Thursday, 02 August 2018 12:16

Mechano-redox control of integrin de-adhesion

doi:  10.7554/eLife.34843


Freda Passam,1 Joyce Chiu,2,3 Lining Ju,4 Aster Pijning,2 Zeenat Jahan,1 Ronit Mor-Cohen,5 Adva Yeheskel,6 Katra Kolšek,7,8 Lena Thärichen,7,8 Camilo Aponte-Santamaría,7,9 Frauke Gräter,7,8 Philip J Hogg2,3


1St George Clinical School, Kogarah, Australia
2The Centenary Institute, Newtown, Australia
3National Health and Medical Research Council Clinical Trials Centre, University of Sydney, Sydney, Australia
4Heart Research Institute and Charles Perkins Centre, University of Sydney, Sydney, Australia
5The Amalia Biron Research Institute of Thrombosis and Hemostasis, Sheba Medical Center, Tel Hashomer and Sackler Faculty of Medicine, Tel Aviv University, Tel Aviv, Israel
6The Bioinformatics Unit, George S. Wise Faculty of Life Science, Tel Aviv University, Tel Aviv, Israel
7Heidelberg Institute of Theoretical Studies, Heidelberg, Germany
8Interdisciplinary Center for Scientific Computing, Heidelberg University, Heidelberg, Germany
9Max Planck Tandem Group in Computational Biophysics, University of Los Andes, Bogotá, Colombia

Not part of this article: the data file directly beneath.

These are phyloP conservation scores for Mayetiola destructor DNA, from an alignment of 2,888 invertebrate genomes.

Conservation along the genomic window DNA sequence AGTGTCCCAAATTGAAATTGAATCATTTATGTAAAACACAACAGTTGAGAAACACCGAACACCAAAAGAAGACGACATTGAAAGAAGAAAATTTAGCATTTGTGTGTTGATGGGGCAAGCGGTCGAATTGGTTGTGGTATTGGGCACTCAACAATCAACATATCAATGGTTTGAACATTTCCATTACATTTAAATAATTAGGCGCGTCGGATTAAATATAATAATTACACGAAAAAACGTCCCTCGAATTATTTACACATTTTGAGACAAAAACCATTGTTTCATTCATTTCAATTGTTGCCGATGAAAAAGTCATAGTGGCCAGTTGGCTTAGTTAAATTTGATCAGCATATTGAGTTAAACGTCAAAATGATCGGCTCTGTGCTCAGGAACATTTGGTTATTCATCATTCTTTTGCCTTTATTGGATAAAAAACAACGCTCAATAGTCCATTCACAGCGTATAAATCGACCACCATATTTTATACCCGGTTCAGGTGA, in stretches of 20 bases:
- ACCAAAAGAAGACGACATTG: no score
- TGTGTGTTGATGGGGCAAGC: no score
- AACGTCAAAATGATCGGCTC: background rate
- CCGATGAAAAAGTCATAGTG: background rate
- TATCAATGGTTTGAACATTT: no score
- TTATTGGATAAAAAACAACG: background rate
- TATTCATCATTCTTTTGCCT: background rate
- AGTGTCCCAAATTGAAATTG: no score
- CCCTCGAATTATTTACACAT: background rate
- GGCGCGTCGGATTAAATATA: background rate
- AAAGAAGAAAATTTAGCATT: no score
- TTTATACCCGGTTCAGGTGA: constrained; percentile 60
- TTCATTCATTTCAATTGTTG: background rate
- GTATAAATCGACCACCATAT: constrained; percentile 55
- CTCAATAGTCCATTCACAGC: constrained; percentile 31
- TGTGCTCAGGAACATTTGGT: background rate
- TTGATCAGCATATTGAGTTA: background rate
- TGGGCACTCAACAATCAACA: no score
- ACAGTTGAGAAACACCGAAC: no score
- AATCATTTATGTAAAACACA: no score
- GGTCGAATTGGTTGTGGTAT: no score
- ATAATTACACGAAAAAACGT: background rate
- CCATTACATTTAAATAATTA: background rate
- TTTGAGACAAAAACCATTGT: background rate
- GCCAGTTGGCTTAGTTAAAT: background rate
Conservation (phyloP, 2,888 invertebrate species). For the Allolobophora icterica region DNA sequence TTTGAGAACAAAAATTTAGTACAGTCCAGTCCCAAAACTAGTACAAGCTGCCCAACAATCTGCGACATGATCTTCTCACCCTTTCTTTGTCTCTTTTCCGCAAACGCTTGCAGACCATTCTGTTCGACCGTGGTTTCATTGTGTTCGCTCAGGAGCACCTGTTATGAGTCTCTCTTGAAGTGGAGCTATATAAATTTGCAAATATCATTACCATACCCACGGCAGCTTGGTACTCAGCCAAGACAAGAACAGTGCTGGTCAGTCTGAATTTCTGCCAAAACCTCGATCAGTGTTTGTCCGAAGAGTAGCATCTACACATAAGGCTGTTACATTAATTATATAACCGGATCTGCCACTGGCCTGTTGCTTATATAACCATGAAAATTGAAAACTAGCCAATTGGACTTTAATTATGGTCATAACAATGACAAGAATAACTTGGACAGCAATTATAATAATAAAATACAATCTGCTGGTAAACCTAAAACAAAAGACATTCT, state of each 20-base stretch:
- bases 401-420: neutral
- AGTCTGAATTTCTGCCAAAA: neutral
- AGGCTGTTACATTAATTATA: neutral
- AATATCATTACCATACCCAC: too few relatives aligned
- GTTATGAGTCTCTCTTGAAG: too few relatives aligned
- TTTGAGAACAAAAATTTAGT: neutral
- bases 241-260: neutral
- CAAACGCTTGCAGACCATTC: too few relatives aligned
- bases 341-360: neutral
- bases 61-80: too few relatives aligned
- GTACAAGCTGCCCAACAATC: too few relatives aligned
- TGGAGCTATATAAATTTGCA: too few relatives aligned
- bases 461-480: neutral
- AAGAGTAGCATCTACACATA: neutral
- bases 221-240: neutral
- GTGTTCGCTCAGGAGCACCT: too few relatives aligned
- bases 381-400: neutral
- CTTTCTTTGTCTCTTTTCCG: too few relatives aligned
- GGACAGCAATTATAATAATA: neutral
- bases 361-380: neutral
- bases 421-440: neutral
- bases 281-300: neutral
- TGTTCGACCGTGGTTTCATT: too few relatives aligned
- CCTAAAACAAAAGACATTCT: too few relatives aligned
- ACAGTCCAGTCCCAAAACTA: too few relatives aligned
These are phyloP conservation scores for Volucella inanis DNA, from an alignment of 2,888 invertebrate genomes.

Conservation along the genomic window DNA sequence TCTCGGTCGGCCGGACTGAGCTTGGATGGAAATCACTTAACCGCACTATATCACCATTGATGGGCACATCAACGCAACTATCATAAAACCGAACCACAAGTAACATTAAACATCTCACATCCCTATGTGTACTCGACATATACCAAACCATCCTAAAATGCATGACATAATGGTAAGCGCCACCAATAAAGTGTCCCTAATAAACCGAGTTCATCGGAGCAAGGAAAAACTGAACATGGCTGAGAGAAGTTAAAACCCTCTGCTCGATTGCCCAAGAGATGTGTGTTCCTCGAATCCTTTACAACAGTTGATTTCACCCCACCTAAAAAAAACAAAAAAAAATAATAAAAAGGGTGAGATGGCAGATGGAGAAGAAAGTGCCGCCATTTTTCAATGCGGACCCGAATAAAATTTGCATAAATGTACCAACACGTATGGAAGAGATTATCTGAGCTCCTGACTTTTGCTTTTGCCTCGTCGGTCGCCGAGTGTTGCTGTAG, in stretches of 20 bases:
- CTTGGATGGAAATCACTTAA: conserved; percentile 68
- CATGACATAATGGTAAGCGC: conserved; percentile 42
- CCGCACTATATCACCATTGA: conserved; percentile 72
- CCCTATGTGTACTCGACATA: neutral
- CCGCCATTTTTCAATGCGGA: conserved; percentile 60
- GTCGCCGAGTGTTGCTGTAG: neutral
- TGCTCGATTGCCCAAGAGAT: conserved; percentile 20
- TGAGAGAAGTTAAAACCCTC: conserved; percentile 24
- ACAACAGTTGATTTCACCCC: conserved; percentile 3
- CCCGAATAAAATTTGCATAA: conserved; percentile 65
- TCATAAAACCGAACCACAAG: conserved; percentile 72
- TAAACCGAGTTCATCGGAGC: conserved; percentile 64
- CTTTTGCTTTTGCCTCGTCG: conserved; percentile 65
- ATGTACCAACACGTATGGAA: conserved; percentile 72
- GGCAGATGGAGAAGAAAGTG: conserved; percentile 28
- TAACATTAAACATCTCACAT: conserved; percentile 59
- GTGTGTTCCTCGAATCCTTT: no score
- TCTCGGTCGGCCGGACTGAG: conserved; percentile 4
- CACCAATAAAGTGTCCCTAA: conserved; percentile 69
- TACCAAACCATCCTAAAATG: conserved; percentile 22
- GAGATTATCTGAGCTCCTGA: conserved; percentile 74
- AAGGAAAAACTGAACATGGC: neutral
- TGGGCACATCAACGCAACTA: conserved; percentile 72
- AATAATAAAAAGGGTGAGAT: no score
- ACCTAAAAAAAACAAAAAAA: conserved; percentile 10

How proteins harness mechanical force to control function is a significant biological question. Here we describe a human cell surface receptor that couples ligand binding and force to trigger a chemical event which controls the adhesive properties of the receptor. Our studies of the secreted platelet oxidoreductase, ERp5, have revealed that it mediates release of fibrinogen from activated platelet αIIbβ3 integrin. Protein chemical studies show that ligand binding to extended αIIbβ3 integrin renders the βI-domain Cys177–Cys184 disulfide bond cleavable by ERp5. Fluid shear and force spectroscopy assays indicate that disulfide cleavage is enhanced by mechanical force. Cell adhesion assays and molecular dynamics simulations demonstrate that cleavage of the disulfide induces long-range allosteric effects within the βI-domain, mainly affecting the metal-binding sites, that results in release of fibrinogen. This coupling of ligand binding, force and redox events to control cell adhesion may be employed to regulate other protein-protein interactions.